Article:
September 6, 2023

EDA Disaster Support is Both Immediate and Long-Term

Disasters can strike any community in the country. Being prepared to respond to them, and prevent future damage, are critical elements of America’s economic and national security policies.

September is National Preparedness Month, a time to raise awareness about the importance of preparing for disasters and emergencies.

In the weeks leading up to National Preparedness Month 2023, parts of Florida, Georgia and the Carolinas were hit by Hurricane Idalia. The state of Hawaii continues to deal with the threat of wildfires just weeks after deadly fires destroyed much of Lahaina on Maui, one of Hawaii’s most historic towns.

The data is clear: disasters are becoming more frequent, and more violent. 30 years ago, billion-dollar disasters struck approximately every three months on average. Today, billion-dollar disasters occur almost every three weeks in the United States, according to the National Oceanic and Atmospheric Administration (NOAA). As time between disasters gets shorter, so does the time and resources available to respond, recover, and prepare for future events.

Through immediate economic recovery coordination, funding for strategic planning, economic recovery, and long-term resilience and preparedness, the U.S. Economic Development Administration (EDA) plays a leading role within the federal government to help states and communities deal with disasters and emergencies.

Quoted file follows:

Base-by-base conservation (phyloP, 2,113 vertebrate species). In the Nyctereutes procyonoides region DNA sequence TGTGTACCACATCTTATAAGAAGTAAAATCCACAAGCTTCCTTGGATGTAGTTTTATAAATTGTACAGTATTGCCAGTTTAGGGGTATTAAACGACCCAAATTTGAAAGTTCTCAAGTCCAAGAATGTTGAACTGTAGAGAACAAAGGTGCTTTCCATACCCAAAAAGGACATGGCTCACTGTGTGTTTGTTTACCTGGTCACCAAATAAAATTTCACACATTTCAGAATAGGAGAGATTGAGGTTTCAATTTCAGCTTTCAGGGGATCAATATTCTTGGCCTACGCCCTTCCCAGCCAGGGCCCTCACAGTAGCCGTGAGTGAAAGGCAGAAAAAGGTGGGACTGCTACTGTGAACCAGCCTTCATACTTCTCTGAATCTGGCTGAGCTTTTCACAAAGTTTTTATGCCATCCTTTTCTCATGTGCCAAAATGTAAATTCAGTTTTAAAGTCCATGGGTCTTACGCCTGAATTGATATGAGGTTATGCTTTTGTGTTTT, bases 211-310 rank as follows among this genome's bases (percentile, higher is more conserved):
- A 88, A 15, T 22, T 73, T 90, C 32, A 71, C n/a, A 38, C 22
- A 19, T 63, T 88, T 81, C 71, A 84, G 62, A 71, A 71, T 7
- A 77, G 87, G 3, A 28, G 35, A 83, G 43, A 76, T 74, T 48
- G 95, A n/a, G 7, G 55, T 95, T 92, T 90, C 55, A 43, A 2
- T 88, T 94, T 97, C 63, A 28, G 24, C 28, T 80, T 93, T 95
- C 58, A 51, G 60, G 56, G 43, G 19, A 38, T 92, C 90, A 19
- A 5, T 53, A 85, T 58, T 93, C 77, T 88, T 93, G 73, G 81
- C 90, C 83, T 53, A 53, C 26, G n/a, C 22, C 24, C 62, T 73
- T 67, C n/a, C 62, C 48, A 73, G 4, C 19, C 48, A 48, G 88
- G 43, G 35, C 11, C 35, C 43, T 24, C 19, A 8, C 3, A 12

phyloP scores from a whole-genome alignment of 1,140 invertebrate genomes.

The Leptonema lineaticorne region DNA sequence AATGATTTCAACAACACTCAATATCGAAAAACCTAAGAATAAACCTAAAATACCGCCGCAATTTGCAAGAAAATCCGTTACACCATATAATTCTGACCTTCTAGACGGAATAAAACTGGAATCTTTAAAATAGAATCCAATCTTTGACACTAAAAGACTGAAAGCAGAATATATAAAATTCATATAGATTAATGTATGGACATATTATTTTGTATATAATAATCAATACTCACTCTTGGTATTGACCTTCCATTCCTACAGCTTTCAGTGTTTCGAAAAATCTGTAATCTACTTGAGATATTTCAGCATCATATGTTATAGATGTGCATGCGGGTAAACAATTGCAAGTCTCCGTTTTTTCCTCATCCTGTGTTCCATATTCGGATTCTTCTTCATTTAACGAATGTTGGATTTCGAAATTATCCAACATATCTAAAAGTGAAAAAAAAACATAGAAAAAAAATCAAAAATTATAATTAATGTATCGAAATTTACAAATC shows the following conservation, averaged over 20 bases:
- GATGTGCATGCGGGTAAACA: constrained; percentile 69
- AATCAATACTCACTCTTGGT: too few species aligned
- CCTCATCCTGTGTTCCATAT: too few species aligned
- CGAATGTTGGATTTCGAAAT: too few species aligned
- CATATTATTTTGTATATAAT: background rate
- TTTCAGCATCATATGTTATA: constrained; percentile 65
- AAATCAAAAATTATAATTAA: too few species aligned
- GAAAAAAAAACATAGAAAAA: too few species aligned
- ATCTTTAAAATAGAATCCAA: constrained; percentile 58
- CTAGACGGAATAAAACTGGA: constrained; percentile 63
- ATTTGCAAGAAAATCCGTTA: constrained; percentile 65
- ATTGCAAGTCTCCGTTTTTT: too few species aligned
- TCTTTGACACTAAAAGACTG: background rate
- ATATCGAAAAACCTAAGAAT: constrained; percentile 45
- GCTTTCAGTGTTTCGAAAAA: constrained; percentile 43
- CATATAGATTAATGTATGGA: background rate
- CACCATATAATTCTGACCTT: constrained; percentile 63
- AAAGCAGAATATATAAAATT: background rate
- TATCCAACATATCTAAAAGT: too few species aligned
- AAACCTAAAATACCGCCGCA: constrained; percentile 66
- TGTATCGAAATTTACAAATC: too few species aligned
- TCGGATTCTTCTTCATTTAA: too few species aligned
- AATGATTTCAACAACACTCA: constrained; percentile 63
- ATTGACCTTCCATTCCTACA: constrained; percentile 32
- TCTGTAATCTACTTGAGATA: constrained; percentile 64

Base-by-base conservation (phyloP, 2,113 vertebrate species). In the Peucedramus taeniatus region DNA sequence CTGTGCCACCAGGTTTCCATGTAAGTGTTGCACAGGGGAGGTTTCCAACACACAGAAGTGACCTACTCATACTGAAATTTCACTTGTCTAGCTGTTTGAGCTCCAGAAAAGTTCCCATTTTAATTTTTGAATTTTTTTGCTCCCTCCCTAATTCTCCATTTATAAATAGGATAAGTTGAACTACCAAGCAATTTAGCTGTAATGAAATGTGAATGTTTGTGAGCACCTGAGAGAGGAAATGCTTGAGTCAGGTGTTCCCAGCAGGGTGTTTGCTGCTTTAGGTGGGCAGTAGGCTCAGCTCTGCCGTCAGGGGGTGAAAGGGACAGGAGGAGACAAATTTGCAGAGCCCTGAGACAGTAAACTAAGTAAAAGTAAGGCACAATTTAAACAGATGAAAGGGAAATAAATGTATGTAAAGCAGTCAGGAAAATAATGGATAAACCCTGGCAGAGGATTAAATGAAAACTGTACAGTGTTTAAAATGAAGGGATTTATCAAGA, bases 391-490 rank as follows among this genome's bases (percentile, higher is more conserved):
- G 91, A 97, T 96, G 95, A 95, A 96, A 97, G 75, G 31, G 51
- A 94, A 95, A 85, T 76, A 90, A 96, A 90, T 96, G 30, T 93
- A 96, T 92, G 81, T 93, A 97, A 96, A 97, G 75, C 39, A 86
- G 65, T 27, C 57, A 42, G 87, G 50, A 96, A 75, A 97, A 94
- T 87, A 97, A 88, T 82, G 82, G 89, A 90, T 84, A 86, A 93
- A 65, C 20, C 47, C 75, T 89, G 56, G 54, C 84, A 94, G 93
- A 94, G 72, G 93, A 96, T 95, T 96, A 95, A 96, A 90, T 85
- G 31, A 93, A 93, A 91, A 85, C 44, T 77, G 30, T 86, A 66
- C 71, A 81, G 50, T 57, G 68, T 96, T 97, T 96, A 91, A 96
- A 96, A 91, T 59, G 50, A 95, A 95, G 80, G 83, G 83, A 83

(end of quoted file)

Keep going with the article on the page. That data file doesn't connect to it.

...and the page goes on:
Leading Federal Economic Recovery Support

In the immediate aftermath of a catastrophic disaster, EDA is often called upon to serve as the Coordinating Agency for the Economic Recovery Support Function (ERSF) on behalf of the Department of Commerce. EDA coordinates with federal partners in regional disaster recovery efforts using our existing network of Economic Development Districts (EDDs), University Centers, and other key partners.

After the recent devastating Maui fire, EDA was activated by FEMA to serve as coordinator in Hawaii, helping businesses and communities get back on their feet. The Hawaii mission follows a busy past two years for EDA’s disaster recovery team.  In 2022 and 2023, EDA coordinated missions in Arkansas, California, Florida, Guam, Kentucky, Mississippi, Missouri, New Mexico, the US Virgin Islands, Puerto Rico, and Vermont.

Since the early 1990s, EDA received approximately $3.2 billion in disaster supplemental funding to support disaster recovery and resilience.

EDA’s mission on Florida’s Gulf Coast began in October 2022, shortly after Hurricane Ian hit the region. The storm left 2.6 million residents without power and caused insurance losses of $12.6 billion. A month later, the state was hit by Hurricane Nicole. EDA went into local communities meeting with affected groups, listening closely to how regions, cities and counties envisioned the way to build back – stronger and more resilient.  Partnering with Regional Planning Councils, EDA held workshops to connect localities with funding agencies and delivered sessions on “Industries of the Future,” helping communities consider ways to diversify their economies with new opportunities that could keep them strong in the future.

“The ERSF Team is proud to help Florida communities as they work to rebuild better than before with EDA’s support,” said EDA ERSF Mission Lead Milton Cochran. “These outreach efforts are helping to raise awareness of Federal resources available across the state, including in the most economically distressed communities.”